Chess pieces are named after certain people - King, Queen, Bishop, Knight - so what is a Rook ? (Nathan)

When the game of chess began in India about 1500 years ago one of the pieces was supposed to represent a soldier's chariot (which could move at speed - hence the piece being able to go from one side of the board to the other very quickly). This chariot was known as a "Ratha".

However, when the game spead to Europe, Ratha was mistaken for the Italian word "Rocca" which means "Tower" and therefore the tower of a castle replaced the chariot as a piece on the chess board. Rocca then became "Rook" in English.

Further to the above, the term "Pawn" evolved from "paon" which was a Medieval Latin term meaning "foot soldier".

Who has been the youngest ever Grandmaster ? (Simon)

The youngest was Sergey Karjakin of Russia, who qualified for the title in 2002 aged 12 years, 7 months while in 2004 the current World Champion Magnus Carlsen of Norway became the second youngest when aged 13 years, 3 months.

3Cs' own Grandmaster Stephen Gordon (featured on the front page of this website) achieved the honour in 2009 when aged 22 years, 11 months.

From "The Management" !!!

Some people have asked what the new 3Cs' logo represents - so here goes ...

The chess piece shown at the rear is an obvious inclusion - and the King, of course, is the most important !

The owl is the symbol for the town of Oldham while the letter C surrounds it in three various ways.

So there it is ... 3Cs chess club, Oldham

The simple ideas are often the best ..... as in chess !

How do I get a grade ? (Philip)

A grade is an indication of a player's current playing strength and is reviewed every 6 months once a player has started competing in either individual events or in league matches for their club.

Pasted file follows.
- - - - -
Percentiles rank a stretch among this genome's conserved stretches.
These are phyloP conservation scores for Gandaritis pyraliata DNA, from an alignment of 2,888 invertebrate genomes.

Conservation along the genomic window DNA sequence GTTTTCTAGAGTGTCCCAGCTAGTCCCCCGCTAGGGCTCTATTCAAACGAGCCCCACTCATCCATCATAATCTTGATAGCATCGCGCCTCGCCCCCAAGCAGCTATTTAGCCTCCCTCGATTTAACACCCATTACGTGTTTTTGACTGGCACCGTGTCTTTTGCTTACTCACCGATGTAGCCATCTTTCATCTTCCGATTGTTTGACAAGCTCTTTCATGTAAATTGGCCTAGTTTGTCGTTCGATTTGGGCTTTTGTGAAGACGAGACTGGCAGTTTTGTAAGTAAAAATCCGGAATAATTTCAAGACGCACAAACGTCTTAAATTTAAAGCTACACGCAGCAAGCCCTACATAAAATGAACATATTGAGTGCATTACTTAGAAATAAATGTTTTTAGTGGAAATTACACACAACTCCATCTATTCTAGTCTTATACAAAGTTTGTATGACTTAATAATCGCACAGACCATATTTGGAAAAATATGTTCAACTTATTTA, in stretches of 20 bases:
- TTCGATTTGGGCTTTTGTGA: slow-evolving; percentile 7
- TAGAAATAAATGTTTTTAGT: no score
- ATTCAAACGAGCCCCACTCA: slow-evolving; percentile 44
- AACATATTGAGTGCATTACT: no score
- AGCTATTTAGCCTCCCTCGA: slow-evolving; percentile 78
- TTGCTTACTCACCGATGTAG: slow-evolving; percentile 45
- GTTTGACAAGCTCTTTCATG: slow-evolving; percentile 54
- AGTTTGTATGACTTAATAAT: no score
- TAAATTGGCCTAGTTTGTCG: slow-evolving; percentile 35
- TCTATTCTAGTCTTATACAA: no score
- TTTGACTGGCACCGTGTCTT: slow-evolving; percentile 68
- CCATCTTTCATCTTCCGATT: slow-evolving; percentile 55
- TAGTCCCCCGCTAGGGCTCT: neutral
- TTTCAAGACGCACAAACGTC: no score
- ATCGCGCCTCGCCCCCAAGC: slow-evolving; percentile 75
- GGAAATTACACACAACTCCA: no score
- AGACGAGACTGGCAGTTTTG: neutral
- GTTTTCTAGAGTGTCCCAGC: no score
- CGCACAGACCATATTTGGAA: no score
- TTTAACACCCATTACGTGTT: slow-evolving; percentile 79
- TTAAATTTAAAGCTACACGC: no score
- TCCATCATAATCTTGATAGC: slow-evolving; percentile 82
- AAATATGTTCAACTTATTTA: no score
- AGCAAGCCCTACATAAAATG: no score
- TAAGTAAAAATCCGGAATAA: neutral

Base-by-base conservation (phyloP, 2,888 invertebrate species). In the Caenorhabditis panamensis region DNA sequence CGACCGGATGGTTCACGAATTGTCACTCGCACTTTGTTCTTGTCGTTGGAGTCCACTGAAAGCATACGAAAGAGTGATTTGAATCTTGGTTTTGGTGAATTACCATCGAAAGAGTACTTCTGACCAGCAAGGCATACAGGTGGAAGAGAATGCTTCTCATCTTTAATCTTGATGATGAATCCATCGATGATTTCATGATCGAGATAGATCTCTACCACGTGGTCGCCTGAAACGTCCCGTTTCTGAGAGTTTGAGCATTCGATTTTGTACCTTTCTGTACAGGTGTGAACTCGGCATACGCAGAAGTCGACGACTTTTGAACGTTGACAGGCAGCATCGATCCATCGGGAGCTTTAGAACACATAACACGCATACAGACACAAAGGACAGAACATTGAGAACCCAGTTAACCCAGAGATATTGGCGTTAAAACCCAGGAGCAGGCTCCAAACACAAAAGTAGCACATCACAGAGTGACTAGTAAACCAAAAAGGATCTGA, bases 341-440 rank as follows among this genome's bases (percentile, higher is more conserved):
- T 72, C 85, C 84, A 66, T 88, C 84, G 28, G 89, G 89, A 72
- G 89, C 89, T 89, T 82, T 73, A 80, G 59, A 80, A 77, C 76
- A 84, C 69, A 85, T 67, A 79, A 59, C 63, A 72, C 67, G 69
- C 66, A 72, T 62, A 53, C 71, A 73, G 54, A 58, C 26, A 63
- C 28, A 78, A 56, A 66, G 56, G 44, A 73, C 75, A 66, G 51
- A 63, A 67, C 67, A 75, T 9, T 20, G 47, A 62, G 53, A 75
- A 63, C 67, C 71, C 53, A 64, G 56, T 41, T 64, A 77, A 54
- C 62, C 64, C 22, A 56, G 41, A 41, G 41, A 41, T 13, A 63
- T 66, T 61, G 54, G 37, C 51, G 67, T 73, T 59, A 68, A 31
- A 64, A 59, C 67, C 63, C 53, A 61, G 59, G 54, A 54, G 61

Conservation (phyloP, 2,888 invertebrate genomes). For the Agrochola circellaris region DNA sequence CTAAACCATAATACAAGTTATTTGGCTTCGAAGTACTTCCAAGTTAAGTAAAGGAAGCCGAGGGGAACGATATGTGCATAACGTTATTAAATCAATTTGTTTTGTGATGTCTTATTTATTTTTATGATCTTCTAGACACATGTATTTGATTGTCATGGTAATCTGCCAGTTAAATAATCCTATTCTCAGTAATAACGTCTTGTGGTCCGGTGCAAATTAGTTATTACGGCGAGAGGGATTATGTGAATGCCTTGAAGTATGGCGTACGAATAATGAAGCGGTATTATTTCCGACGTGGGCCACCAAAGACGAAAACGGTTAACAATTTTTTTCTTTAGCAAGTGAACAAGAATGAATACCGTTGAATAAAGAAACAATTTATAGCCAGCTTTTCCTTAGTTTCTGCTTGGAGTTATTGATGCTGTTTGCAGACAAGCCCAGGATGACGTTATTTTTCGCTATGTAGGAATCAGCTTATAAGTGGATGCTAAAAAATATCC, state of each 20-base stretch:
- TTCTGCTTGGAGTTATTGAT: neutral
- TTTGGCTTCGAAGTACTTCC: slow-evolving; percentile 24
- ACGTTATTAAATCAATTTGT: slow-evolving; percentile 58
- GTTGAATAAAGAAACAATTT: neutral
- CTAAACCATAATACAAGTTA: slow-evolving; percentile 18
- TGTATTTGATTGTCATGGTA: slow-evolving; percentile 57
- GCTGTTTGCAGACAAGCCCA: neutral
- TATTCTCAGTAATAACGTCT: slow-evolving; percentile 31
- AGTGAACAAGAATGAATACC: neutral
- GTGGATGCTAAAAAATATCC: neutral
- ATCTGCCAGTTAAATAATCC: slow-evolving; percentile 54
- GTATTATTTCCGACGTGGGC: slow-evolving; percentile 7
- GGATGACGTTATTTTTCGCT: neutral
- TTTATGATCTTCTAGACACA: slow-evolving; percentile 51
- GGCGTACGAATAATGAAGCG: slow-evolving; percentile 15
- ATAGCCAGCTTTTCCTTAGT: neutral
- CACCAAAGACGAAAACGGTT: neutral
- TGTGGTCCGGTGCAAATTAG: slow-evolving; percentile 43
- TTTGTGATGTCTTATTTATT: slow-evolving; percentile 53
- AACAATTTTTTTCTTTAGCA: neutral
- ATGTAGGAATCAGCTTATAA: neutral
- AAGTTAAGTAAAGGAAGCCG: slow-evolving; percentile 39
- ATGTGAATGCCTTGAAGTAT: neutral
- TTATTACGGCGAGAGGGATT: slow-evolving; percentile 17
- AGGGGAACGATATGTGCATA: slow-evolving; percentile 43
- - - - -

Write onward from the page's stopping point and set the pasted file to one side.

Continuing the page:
A player will then receive points after each game which will be totalled up and divided by the number of games they have played to give an average score, which is then their grade for the following half year.

The points a player receives per game depends upon their opponent's grade at that time. If, for example, you defeat an opponent with a grade of 85, you will receive 85 + 50 (for the win) = 135pts, whereas if you lose you will receive 85 - 50 (for the loss) = 35pts. If you draw you will receive 85 pts (ie: your opponent's grade).

However, grades are really of no significance when you are playing a game. It is often far better not to know your opponent's grade until afterwards so it won't either make you over-confident (if their grade is low) or put fear into you (if high). Just play the board - not the player !

I often hear about 4NCL - what is it ? (Jodie)

"4NCL" stands for "4 Nations Chess League" (ie: England, Ireland, Scotland, Wales) and is a national competition for teams throughout Britain and in which the very best players in the country take part including many Grandmasters.

3Cs currently have three teams in the 4NCL - our 1st team are in Division 1 whilst 3Cs 2 and 3Cs 3 compete in Division 3 North.

Last season 3Cs 1 finished 4th in Division 1 thus giving them qualification into the European Club Cup. Even more remarkable is that whilst 3Cs' are mainly comprised of players who have come through the club's junior set-up, they often face "manufactured" opposition who have enticed some of the country's top players to represent them yet still use the name of the local chess club.

Some chess organisations are known more commonly by their initials, so here are the actual names of a few of them ...

FIDE - Fédération Internationale des Échecs
(ie - "World Chess Federation")
ECF - English Chess Federation
MCF - Manchester Chess Federation
4NCL - 4 Nations Chess League
CSC - Chess in Schools and Communities
EPSCA - English Primary Schools' Chess Association

Rebecca recently won a "Norm" - what is that ? (Sarah)

A "Norm" (or a "Half Norm") is an award given to a player who achieves a certain score in national competitions and where the opponents are generally of a high standard for the level at which the event is being organised. Achieving a required number of Norms at adult level could result in the player gaining a title (ie International Master or Grandmaster), whilst junior level Norms could see the player being chosen to represent their country in International tournaments.

Rebecca was playing in an under-11s' event at the British Rapidplay Championships and scored 3/5 which gained her a junior Half Norm, which means she now needs another junior Half Norm in order to have a chance of possible future honours.